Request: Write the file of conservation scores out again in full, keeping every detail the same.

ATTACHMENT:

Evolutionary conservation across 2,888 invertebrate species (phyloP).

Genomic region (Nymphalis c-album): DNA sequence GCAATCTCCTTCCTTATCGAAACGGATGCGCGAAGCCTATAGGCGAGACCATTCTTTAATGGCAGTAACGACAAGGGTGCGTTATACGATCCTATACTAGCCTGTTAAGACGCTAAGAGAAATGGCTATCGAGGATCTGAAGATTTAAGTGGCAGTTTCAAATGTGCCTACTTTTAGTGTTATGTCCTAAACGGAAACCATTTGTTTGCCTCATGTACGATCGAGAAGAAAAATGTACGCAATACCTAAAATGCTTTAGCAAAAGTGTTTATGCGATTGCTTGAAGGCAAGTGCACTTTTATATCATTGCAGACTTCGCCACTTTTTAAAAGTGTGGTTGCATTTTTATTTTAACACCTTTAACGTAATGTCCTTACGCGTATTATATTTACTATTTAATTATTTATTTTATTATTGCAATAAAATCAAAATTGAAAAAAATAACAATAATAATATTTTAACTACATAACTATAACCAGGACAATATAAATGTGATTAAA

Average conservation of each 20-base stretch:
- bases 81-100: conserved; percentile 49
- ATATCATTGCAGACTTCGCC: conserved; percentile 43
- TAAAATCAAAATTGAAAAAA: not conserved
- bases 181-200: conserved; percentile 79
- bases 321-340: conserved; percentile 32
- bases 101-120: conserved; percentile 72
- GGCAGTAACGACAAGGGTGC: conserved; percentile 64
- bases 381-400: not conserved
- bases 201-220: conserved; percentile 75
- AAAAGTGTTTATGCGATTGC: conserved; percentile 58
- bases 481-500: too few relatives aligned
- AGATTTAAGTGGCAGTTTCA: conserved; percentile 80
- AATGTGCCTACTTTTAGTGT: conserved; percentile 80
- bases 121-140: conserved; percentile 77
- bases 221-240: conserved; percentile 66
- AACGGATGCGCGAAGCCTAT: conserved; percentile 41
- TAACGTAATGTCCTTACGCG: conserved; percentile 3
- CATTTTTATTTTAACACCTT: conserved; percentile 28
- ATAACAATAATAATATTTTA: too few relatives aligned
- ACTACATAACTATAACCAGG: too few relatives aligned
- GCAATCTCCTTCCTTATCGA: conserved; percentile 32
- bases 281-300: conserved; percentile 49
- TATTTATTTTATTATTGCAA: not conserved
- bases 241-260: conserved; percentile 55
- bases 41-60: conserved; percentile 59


Evolutionary conservation across 2,888 invertebrate species (phyloP).

Genomic region (Nymphalis c-album): DNA sequence GCAATCTCCTTCCTTATCGAAACGGATGCGCGAAGCCTATAGGCGAGACCATTCTTTAATGGCAGTAACGACAAGGGTGCGTTATACGATCCTATACTAGCCTGTTAAGACGCTAAGAGAAATGGCTATCGAGGATCTGAAGATTTAAGTGGCAGTTTCAAATGTGCCTACTTTTAGTGTTATGTCCTAAACGGAAACCATTTGTTTGCCTCATGTACGATCGAGAAGAAAAATGTACGCAATACCTAAAATGCTTTAGCAAAAGTGTTTATGCGATTGCTTGAAGGCAAGTGCACTTTTATATCATTGCAGACTTCGCCACTTTTTAAAAGTGTGGTTGCATTTTTATTTTAACACCTTTAACGTAATGTCCTTACGCGTATTATATTTACTATTTAATTATTTATTTTATTATTGCAATAAAATCAAAATTGAAAAAAATAACAATAATAATATTTTAACTACATAACTATAACCAGGACAATATAAATGTGATTAAA

Average conservation of each 20-base stretch:
- bases 81-100: conserved; percentile 49
- ATATCATTGCAGACTTCGCC: conserved; percentile 43
- TAAAATCAAAATTGAAAAAA: not conserved
- bases 181-200: conserved; percentile 79
- bases 321-340: conserved; percentile 32
- bases 101-120: conserved; percentile 72
- GGCAGTAACGACAAGGGTGC: conserved; percentile 64
- bases 381-400: not conserved
- bases 201-220: conserved; percentile 75
- AAAAGTGTTTATGCGATTGC: conserved; percentile 58
- bases 481-500: too few relatives aligned
- AGATTTAAGTGGCAGTTTCA: conserved; percentile 80
- AATGTGCCTACTTTTAGTGT: conserved; percentile 80
- bases 121-140: conserved; percentile 77
- bases 221-240: conserved; percentile 66
- AACGGATGCGCGAAGCCTAT: conserved; percentile 41
- TAACGTAATGTCCTTACGCG: conserved; percentile 3
- CATTTTTATTTTAACACCTT: conserved; percentile 28
- ATAACAATAATAATATTTTA: too few relatives aligned
- ACTACATAACTATAACCAGG: too few relatives aligned
- GCAATCTCCTTCCTTATCGA: conserved; percentile 32
- bases 281-300: conserved; percentile 49
- TATTTATTTTATTATTGCAA: not conserved
- bases 241-260: conserved; percentile 55
- bases 41-60: conserved; percentile 59